United States was ‘dubious’ from the start: Blix
By Chris Bunting
LONDON: Hans Blix, the chief United Nations weapons inspector, said on Thursday he was “disappointed” at the decision to go to war before his teams had completed their work.
Mr Blix told BBC Radio 4’s Today that he was not sure Iraq had weapons of mass destruction and said UN inspectors had been getting more co-operation from the Iraqis before the US and Britain pulled the plug on their efforts. He did not believe the Security Council had intended the inspection process, initiated by resolution 1441 in November, to last less than four months.
Mr Blix, talking to reporters shortly before the first missiles struck Baghdad on Thursday morning, said he was “curious” whether the Allies would find evidence of weapons of mass destruction after the war.
Intelligence given by the US to his team during their inspections had been largely discredited, he said. “We have never maintained or asserted that Iraq has weapons of mass destruction, whether anthrax or nerve gas. What we have said is that their reporting on it demonstrated great lacunae in the accounting.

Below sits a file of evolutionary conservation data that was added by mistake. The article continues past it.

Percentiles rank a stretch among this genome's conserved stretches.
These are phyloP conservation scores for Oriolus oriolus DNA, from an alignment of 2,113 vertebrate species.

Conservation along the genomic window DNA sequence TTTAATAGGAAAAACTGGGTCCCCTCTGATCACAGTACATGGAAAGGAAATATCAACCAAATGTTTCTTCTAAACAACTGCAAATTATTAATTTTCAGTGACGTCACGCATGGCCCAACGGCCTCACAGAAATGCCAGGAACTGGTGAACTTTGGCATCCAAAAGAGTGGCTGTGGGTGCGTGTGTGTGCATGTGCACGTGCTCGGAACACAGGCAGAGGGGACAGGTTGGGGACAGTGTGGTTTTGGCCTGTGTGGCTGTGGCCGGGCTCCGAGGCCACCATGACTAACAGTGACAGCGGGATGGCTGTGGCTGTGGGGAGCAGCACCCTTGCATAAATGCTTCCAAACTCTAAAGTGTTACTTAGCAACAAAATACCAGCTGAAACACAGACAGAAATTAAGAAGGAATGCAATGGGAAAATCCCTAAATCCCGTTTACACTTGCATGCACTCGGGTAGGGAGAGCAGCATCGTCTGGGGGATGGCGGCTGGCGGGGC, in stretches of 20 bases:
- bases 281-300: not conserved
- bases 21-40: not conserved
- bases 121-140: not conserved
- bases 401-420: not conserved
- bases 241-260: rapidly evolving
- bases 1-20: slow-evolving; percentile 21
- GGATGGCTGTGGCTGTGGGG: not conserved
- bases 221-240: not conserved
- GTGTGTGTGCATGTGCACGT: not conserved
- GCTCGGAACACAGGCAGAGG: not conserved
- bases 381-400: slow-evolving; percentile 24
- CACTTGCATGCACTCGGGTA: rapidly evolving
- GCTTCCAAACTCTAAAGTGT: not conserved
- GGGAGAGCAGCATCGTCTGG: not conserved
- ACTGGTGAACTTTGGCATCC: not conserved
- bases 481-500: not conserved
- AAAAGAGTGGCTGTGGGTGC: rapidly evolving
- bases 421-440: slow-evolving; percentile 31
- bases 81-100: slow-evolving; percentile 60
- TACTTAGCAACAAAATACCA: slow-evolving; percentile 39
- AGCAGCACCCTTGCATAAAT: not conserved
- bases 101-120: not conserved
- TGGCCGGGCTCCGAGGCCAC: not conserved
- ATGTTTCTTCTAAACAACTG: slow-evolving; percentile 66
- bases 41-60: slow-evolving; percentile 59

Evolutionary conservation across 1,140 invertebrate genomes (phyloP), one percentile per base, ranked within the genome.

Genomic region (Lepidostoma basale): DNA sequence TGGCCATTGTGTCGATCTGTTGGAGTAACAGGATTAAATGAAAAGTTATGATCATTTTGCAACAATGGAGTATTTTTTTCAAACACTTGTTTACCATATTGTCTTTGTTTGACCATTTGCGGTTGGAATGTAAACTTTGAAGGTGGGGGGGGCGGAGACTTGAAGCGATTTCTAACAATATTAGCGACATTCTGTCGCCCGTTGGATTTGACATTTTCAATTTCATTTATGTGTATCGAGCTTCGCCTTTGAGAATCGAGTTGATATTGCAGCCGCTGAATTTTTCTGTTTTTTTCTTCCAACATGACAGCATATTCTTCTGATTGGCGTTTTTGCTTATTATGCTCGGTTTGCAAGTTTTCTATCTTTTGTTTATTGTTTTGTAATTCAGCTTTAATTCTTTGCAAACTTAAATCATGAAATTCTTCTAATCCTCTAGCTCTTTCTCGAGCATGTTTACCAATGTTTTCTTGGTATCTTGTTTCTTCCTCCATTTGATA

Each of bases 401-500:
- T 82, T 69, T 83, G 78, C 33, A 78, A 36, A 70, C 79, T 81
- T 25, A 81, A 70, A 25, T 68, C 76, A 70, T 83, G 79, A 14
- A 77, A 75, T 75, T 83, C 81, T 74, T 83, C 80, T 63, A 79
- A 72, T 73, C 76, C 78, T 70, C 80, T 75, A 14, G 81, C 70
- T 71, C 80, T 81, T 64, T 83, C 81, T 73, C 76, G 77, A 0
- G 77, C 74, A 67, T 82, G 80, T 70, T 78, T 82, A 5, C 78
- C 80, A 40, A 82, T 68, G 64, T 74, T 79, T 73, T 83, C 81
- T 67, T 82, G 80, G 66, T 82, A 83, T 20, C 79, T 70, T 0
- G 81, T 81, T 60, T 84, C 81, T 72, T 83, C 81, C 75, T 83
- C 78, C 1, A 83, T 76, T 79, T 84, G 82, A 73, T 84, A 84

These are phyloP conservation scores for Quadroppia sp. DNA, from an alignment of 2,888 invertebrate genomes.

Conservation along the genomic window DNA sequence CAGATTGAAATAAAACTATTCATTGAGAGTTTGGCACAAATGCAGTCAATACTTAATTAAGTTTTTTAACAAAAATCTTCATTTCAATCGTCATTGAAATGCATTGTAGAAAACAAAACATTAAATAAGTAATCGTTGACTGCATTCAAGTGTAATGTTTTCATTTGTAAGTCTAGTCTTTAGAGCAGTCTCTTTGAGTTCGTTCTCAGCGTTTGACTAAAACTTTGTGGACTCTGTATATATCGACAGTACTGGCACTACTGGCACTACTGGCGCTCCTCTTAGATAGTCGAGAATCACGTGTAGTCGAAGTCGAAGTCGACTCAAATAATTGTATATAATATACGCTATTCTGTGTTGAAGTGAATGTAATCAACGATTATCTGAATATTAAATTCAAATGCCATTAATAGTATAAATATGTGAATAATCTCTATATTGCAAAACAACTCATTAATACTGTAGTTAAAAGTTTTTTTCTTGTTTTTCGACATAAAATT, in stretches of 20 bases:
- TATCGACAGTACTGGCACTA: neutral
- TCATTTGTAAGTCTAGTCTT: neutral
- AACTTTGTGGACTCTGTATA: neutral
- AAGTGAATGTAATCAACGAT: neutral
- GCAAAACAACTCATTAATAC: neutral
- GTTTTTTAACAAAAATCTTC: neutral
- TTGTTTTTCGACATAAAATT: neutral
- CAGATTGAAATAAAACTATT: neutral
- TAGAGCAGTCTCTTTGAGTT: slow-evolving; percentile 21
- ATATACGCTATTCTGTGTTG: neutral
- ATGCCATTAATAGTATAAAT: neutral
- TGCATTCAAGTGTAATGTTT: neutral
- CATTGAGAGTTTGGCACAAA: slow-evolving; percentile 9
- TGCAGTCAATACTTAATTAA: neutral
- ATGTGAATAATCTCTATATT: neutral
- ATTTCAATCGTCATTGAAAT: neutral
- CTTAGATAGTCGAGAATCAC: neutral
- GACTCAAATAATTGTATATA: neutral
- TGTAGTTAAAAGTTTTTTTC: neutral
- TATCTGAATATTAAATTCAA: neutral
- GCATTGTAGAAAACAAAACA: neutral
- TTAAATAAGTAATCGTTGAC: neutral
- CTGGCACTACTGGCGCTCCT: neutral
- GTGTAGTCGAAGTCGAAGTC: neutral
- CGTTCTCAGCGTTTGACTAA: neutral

“But having something unaccounted for is not the same thing as saying it does exist ... If they don’t have it, then it is very difficult for them to give the evidence. When the Americans go in, they will be able to ask people who will no longer be in fear and if the Iraqis have something, they will probably be led to it.
“I am very curious to see if they find something. The paradox is, if they don’t find something, then you have sent in 250,000 men to wage war in order to find nothing.”
Asked how he felt about having to withdraw his inspection teams, Mr Blix said: “It is clearly a disappointment. We began about three-and-a-half months ago and I think we made a very rapid start.” —Independent